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11 things to know about Washington's 11 UDFAs

Notre Dame's Sam Hartman (10) looks to throw the ball during the first half of an NCAA college football game against North Carolina State in Raleigh, N.C., Saturday, Sept. 9, 2023. (AP Photo/Karl B DeBlaker)
Notre Dame's Sam Hartman (10) looks to throw the ball during the first half of an NCAA college football game against North Carolina State in Raleigh, N.C., Saturday, Sept. 9, 2023. (AP Photo/Karl B DeBlaker)

The Washington Commanders got nine players in the 2024 NFL Draft that they feel will help their roster immediately, but they aren't the only ones who will be at the facility for rookie minicamp May 10-12.

Two days after the Commanders wrapped up their draft work by taking Javontae Jean-Baptiste in the seventh round, they agreed to terms with 11 undrafted free agents, including the likes of quarterback Sam Hartman, running back Austin Jones and cornerback Chigozie Anusiem.

Most of these players are practice squad candidates, but there's always one who manages to stand out enough to get a spot on the active roster. Last year, it was wideout Mitchell Tinsley; the year before that, it was tight ends Armani Rogers and Curtis Hodges.

There's no guarantee, but there's a good chance Washington's next training camp Cinderella is among this list of names. So, here are 11 things you need to know about each player.

1. Chigozie Anusiem has size and speed.

Anusiem wasn't invited to the scouting combine, so he had to wait until Colorado State's pro day to show off his athleticism to scouts. His results explain why so many teams were reportedly interested in signing him.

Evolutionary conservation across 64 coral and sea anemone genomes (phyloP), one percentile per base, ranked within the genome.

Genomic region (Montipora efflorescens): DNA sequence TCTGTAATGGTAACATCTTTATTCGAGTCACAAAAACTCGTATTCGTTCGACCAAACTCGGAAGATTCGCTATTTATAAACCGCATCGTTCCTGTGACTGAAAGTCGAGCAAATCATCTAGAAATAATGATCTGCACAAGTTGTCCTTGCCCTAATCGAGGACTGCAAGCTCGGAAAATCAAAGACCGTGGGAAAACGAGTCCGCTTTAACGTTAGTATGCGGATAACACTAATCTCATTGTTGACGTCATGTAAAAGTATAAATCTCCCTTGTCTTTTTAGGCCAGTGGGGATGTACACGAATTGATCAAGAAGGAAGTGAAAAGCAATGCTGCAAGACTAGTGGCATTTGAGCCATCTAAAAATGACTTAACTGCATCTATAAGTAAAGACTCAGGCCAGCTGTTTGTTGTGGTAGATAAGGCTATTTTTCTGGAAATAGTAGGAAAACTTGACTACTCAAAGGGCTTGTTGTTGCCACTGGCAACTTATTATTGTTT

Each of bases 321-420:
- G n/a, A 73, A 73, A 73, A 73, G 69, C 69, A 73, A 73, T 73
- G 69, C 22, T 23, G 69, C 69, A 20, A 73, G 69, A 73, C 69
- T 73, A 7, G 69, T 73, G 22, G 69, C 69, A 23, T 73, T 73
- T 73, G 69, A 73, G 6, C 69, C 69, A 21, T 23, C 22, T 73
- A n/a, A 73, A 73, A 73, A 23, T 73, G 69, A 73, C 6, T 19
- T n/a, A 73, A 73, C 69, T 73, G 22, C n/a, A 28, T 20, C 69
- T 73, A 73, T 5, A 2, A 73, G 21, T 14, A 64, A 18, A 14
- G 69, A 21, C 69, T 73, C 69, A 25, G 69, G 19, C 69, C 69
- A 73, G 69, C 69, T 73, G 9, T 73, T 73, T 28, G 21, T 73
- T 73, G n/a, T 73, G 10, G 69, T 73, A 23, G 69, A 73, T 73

We already knew that Anusiem was an ideal physical specimen. At 6-foot-1 and 200 pounds with just 7% body fat, the former Ram had a 37.5-inch vertical and 10-foot-2 broad jump, but he also recorded an impressive 4.39 40, which would have tied for eighth among corners in Indianapolis.

2. Sam Hartman has a long resume.

Hartman was part of the most talented quarterback class in recent memory, which probably played a role in him being undrafted. However, it's worth pointing out that his resume can stack up against any other signal-caller this year.

Hartman wrapped up a six-year career (five at Wake Forrest and one at Notre Dame) as one of the best passers in ACC history. He threw a conference-record 134 touchdowns to go with 15,656 yards, which ranks second most in ACC history. He also has Wake Forrest records in career completions, attempts, total touchdowns and total yards.